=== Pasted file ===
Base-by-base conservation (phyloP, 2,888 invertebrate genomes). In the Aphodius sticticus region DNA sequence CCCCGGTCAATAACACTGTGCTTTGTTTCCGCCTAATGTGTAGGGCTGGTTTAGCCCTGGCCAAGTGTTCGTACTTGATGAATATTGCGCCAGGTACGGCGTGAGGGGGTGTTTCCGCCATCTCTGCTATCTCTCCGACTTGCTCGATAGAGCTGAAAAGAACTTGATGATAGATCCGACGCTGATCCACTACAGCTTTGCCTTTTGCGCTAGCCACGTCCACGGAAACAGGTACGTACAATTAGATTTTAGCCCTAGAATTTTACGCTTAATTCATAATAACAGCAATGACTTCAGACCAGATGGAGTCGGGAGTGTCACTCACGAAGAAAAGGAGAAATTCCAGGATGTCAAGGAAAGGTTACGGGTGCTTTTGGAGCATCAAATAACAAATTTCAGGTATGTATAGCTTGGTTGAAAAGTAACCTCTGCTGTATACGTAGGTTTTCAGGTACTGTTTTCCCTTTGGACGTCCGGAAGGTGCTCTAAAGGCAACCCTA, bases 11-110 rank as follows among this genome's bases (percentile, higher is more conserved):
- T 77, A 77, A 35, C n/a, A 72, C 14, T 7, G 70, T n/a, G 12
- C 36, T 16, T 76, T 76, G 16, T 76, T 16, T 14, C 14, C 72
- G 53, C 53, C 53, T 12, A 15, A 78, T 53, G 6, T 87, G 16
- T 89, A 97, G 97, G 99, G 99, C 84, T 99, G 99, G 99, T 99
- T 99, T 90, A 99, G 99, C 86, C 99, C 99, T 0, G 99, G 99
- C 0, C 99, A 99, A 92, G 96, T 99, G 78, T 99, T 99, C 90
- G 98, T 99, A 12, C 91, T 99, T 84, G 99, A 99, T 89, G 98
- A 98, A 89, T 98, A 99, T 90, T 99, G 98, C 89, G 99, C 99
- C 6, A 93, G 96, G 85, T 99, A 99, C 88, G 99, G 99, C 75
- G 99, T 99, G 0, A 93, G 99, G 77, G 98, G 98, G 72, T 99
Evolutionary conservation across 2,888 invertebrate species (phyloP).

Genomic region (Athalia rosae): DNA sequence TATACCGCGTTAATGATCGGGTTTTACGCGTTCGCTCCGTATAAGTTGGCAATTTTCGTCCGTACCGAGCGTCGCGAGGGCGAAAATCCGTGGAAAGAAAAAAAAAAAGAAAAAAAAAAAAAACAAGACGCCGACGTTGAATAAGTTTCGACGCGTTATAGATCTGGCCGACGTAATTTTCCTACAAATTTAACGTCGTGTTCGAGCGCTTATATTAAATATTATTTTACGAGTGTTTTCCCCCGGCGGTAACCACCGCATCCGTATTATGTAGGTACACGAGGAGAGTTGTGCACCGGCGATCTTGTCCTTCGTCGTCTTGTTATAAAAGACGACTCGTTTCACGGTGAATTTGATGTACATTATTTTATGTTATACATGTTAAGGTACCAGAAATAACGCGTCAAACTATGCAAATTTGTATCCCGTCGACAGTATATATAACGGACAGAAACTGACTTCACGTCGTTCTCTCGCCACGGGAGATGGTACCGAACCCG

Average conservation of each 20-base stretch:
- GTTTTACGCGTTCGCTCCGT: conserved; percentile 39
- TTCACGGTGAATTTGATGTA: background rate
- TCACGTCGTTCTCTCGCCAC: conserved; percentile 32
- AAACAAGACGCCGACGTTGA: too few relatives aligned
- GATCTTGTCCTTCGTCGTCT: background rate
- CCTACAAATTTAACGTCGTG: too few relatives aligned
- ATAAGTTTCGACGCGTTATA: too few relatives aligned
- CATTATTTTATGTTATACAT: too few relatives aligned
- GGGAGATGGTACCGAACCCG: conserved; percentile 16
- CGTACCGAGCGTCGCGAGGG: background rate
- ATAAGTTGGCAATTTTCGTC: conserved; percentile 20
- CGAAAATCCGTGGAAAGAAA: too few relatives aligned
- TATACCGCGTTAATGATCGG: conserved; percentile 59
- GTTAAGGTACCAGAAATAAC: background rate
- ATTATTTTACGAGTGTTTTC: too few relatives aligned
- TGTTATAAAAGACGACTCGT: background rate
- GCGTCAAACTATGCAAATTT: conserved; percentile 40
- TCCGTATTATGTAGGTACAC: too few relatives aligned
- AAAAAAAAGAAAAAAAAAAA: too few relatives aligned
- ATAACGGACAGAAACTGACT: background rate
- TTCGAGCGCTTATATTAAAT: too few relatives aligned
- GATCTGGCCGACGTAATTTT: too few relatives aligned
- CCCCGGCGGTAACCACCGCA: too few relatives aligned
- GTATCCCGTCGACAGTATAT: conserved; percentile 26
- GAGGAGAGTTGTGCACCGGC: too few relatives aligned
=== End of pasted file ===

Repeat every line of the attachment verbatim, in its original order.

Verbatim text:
Base-by-base conservation (phyloP, 2,888 invertebrate genomes). In the Aphodius sticticus region DNA sequence CCCCGGTCAATAACACTGTGCTTTGTTTCCGCCTAATGTGTAGGGCTGGTTTAGCCCTGGCCAAGTGTTCGTACTTGATGAATATTGCGCCAGGTACGGCGTGAGGGGGTGTTTCCGCCATCTCTGCTATCTCTCCGACTTGCTCGATAGAGCTGAAAAGAACTTGATGATAGATCCGACGCTGATCCACTACAGCTTTGCCTTTTGCGCTAGCCACGTCCACGGAAACAGGTACGTACAATTAGATTTTAGCCCTAGAATTTTACGCTTAATTCATAATAACAGCAATGACTTCAGACCAGATGGAGTCGGGAGTGTCACTCACGAAGAAAAGGAGAAATTCCAGGATGTCAAGGAAAGGTTACGGGTGCTTTTGGAGCATCAAATAACAAATTTCAGGTATGTATAGCTTGGTTGAAAAGTAACCTCTGCTGTATACGTAGGTTTTCAGGTACTGTTTTCCCTTTGGACGTCCGGAAGGTGCTCTAAAGGCAACCCTA, bases 11-110 rank as follows among this genome's bases (percentile, higher is more conserved):
- T 77, A 77, A 35, C n/a, A 72, C 14, T 7, G 70, T n/a, G 12
- C 36, T 16, T 76, T 76, G 16, T 76, T 16, T 14, C 14, C 72
- G 53, C 53, C 53, T 12, A 15, A 78, T 53, G 6, T 87, G 16
- T 89, A 97, G 97, G 99, G 99, C 84, T 99, G 99, G 99, T 99
- T 99, T 90, A 99, G 99, C 86, C 99, C 99, T 0, G 99, G 99
- C 0, C 99, A 99, A 92, G 96, T 99, G 78, T 99, T 99, C 90
- G 98, T 99, A 12, C 91, T 99, T 84, G 99, A 99, T 89, G 98
- A 98, A 89, T 98, A 99, T 90, T 99, G 98, C 89, G 99, C 99
- C 6, A 93, G 96, G 85, T 99, A 99, C 88, G 99, G 99, C 75
- G 99, T 99, G 0, A 93, G 99, G 77, G 98, G 98, G 72, T 99
Evolutionary conservation across 2,888 invertebrate species (phyloP).

Genomic region (Athalia rosae): DNA sequence TATACCGCGTTAATGATCGGGTTTTACGCGTTCGCTCCGTATAAGTTGGCAATTTTCGTCCGTACCGAGCGTCGCGAGGGCGAAAATCCGTGGAAAGAAAAAAAAAAAGAAAAAAAAAAAAAACAAGACGCCGACGTTGAATAAGTTTCGACGCGTTATAGATCTGGCCGACGTAATTTTCCTACAAATTTAACGTCGTGTTCGAGCGCTTATATTAAATATTATTTTACGAGTGTTTTCCCCCGGCGGTAACCACCGCATCCGTATTATGTAGGTACACGAGGAGAGTTGTGCACCGGCGATCTTGTCCTTCGTCGTCTTGTTATAAAAGACGACTCGTTTCACGGTGAATTTGATGTACATTATTTTATGTTATACATGTTAAGGTACCAGAAATAACGCGTCAAACTATGCAAATTTGTATCCCGTCGACAGTATATATAACGGACAGAAACTGACTTCACGTCGTTCTCTCGCCACGGGAGATGGTACCGAACCCG

Average conservation of each 20-base stretch:
- GTTTTACGCGTTCGCTCCGT: conserved; percentile 39
- TTCACGGTGAATTTGATGTA: background rate
- TCACGTCGTTCTCTCGCCAC: conserved; percentile 32
- AAACAAGACGCCGACGTTGA: too few relatives aligned
- GATCTTGTCCTTCGTCGTCT: background rate
- CCTACAAATTTAACGTCGTG: too few relatives aligned
- ATAAGTTTCGACGCGTTATA: too few relatives aligned
- CATTATTTTATGTTATACAT: too few relatives aligned
- GGGAGATGGTACCGAACCCG: conserved; percentile 16
- CGTACCGAGCGTCGCGAGGG: background rate
- ATAAGTTGGCAATTTTCGTC: conserved; percentile 20
- CGAAAATCCGTGGAAAGAAA: too few relatives aligned
- TATACCGCGTTAATGATCGG: conserved; percentile 59
- GTTAAGGTACCAGAAATAAC: background rate
- ATTATTTTACGAGTGTTTTC: too few relatives aligned
- TGTTATAAAAGACGACTCGT: background rate
- GCGTCAAACTATGCAAATTT: conserved; percentile 40
- TCCGTATTATGTAGGTACAC: too few relatives aligned
- AAAAAAAAGAAAAAAAAAAA: too few relatives aligned
- ATAACGGACAGAAACTGACT: background rate
- TTCGAGCGCTTATATTAAAT: too few relatives aligned
- GATCTGGCCGACGTAATTTT: too few relatives aligned
- CCCCGGCGGTAACCACCGCA: too few relatives aligned
- GTATCCCGTCGACAGTATAT: conserved; percentile 26
- GAGGAGAGTTGTGCACCGGC: too few relatives aligned